And so they’re floating in the current anywhere from a couple of days to a few weeks, and then they have to find where they’re gonna settle. And how does a tiny larva who cannot see find a place to land in the bottom of the ocean that is the perfect temperature, the perfect amount of light, and has a hard substrate. And there’s competition—she’s not the only one out there. That’s how corals reproduce. It takes a long time for a coral to grow into a tiny polyp, and then to start dividing itself, to create the reef. This is where the love story comes in. Coral has a special guest that lives inside its gut. It’s a tiny little algae called the zooxanthellae. This algae is a plant, so it performs photosynthesis, and the byproduct, which is sugars and nutrients, is what keeps the coral alive. If the coral gets stressed, it pukes its algae, it expels it, and now it has no way to eat. And it’s just a matter of time before it dies. So that’s when you see these bleached coral reefs, and it’s so sad because it’s like a patient in palliative care.

Madeleine

Coral needing this very specific band in the tropics reminds me of our planet being the perfect distance from the sun. We live in this very specific Goldilocks zone, as they say in biology. To hear you talk about the resilience of coral ecosystems makes me wonder if you feel like that can be applied to the world at large, if the world can be as resilient as these coral reef ecosystems.

Cristina

Well, the other reason coral reefs are important is because they are formed of calcareous materials, so they need carbon, they need CO2, to form their skeletons. And so they’re pretty good at absorbing carbon from the ocean. That’s another reason why we should keep them around.

Madeleine

That’s interesting. I don’t think people think of corals as a carbon sink in the way that they think of trees and forests as a carbon sink.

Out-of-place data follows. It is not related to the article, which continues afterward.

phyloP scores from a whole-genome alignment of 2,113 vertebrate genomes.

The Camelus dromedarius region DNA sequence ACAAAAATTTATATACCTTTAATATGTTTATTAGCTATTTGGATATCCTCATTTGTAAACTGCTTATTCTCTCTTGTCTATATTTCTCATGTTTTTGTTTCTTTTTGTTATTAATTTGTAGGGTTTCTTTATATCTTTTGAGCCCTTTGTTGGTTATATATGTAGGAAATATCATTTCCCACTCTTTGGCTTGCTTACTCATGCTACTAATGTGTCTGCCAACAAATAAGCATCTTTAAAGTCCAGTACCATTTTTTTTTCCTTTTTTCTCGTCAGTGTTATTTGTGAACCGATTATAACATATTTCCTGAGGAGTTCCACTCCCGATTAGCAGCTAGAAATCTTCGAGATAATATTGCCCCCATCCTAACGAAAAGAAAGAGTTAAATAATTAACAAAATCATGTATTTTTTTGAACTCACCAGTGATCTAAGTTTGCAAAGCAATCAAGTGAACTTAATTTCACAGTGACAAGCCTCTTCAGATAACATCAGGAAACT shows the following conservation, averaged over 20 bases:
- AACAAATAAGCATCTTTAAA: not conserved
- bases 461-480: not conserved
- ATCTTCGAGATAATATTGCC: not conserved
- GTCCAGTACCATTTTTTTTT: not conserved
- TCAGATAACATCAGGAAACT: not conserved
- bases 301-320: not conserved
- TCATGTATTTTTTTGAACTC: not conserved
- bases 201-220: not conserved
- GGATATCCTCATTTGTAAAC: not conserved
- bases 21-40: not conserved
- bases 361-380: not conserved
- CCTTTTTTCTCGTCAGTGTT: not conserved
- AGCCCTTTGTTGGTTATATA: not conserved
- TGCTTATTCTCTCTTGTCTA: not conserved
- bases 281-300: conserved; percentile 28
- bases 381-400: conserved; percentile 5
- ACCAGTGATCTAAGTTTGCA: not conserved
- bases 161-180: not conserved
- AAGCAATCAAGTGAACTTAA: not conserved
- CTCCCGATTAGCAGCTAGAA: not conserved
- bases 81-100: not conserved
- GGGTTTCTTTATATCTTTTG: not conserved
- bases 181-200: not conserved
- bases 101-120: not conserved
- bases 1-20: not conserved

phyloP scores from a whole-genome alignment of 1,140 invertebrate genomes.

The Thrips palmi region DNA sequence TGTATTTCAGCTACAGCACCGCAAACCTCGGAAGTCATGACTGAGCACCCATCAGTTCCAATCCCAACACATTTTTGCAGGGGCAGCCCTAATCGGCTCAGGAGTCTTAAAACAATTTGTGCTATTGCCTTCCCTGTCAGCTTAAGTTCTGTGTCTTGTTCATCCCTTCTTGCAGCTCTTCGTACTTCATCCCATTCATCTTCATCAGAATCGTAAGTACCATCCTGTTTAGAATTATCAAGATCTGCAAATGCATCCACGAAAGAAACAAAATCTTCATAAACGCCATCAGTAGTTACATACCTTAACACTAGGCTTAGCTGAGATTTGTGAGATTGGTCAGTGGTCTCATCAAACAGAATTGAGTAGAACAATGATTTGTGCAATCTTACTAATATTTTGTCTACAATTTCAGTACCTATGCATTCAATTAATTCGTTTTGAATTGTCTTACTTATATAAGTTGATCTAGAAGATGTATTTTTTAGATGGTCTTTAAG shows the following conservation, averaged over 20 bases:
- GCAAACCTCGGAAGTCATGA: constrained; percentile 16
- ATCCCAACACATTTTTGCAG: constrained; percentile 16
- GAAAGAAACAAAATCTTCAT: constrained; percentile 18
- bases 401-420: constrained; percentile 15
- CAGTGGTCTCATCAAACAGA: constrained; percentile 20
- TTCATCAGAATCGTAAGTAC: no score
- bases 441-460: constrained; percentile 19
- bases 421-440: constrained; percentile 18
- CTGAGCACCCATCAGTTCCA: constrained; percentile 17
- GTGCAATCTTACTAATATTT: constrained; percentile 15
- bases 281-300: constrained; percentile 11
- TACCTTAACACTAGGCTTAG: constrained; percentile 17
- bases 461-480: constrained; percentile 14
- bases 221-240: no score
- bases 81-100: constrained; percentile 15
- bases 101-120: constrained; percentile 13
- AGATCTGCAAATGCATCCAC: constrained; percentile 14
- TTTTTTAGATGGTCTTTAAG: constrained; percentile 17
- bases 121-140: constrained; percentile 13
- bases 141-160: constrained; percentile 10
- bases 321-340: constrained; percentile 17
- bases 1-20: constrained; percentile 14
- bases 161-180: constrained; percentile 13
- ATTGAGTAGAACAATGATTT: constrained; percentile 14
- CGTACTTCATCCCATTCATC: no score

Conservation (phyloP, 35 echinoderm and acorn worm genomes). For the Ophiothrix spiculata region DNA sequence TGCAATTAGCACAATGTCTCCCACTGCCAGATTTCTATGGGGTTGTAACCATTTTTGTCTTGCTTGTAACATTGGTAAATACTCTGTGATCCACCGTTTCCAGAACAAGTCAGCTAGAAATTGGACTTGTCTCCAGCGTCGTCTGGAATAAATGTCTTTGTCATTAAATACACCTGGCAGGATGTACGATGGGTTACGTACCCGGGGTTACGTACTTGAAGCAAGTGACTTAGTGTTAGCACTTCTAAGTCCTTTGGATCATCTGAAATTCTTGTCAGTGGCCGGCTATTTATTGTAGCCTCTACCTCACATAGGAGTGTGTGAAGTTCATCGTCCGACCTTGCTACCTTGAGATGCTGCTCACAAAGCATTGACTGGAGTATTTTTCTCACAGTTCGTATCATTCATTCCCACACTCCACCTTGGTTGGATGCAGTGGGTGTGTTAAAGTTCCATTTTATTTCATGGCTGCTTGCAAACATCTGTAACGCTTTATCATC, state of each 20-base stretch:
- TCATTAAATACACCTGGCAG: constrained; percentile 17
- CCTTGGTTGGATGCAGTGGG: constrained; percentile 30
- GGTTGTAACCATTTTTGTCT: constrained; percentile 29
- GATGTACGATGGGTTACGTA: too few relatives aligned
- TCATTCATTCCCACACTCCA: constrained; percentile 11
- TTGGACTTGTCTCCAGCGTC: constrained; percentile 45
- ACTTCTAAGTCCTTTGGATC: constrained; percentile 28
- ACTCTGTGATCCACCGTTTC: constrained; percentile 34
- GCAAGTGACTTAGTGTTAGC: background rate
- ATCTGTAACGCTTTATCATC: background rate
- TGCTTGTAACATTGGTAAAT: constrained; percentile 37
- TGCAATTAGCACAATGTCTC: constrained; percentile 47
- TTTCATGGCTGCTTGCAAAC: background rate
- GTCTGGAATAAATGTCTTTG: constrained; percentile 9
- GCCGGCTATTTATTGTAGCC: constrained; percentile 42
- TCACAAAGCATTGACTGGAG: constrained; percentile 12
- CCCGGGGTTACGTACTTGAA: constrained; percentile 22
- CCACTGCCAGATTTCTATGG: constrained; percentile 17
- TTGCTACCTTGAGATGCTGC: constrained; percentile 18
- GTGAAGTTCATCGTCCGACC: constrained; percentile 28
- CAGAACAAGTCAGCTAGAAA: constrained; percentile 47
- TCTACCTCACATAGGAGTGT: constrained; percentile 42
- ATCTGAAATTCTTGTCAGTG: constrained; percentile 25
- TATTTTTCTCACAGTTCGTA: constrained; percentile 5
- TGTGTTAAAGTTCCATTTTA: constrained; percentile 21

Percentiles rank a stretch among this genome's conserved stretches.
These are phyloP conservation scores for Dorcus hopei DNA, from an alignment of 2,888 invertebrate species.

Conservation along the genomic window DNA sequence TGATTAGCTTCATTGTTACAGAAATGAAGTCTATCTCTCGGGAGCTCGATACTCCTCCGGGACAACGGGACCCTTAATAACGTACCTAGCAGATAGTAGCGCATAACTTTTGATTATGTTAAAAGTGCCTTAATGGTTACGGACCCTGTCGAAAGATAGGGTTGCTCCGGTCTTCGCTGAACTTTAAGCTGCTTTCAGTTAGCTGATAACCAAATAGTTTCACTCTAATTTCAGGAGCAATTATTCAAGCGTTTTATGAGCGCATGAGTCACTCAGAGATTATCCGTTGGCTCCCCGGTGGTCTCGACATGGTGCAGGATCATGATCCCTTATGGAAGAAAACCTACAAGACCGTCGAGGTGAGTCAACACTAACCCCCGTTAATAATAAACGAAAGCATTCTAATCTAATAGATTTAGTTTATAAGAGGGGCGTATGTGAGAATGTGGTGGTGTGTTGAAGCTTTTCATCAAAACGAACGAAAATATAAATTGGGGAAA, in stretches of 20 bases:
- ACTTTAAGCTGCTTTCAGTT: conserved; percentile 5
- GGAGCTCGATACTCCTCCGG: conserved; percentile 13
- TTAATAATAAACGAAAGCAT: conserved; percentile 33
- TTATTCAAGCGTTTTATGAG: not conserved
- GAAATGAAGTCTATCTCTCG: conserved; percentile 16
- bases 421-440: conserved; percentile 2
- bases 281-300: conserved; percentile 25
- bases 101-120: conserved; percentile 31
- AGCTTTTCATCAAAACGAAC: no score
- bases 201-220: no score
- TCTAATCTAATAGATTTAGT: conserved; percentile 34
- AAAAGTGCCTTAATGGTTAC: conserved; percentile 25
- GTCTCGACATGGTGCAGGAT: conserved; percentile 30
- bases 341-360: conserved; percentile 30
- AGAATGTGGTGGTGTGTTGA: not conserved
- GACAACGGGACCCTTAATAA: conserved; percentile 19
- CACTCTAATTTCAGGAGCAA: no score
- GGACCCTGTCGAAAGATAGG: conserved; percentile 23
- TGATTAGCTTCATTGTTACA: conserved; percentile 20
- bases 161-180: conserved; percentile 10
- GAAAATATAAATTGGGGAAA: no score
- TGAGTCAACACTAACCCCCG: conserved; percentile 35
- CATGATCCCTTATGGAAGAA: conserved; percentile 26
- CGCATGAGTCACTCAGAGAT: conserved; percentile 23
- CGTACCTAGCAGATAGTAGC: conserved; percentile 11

Cristina

We are just beginning to understand this concept of blue carbon a little better, and it is fascinating because it turns out that the ocean absorbs between one third and one fourth of all carbon from the atmosphere. So it’s pretty important. For that reason alone, we should be paying special attention to it, but the ocean as a solution barely gets mentioned in the IPCC report. The ocean performs an incredible service because it also absorbs a lot of the extra heat in the atmosphere. It can only do that if it’s a living ocean. So the idea of blue carbon is the ecosystems, the living creatures that allow the ocean to be a carbon sink.

 

Organisms like seagrass seem pretty humble. But if you think about it, of the 300,000 species of flowering plants on earth, only seven have been able to colonize the ocean. And seagrass is one of those. Seagrasses shoot a rhizome into the soil and that rhizome clones itself and grows laterally to create this very large meadow. If you were to find the original rhizome in a meadow, it could be 200,000 years old. Through photosynthesis, they can take a lot of carbon dioxide out of the water and fix it in the soil where it remains buried for thousands of years safely. Mangroves are able to do the same and they can do it 10 times more efficiently than the Amazon rainforest.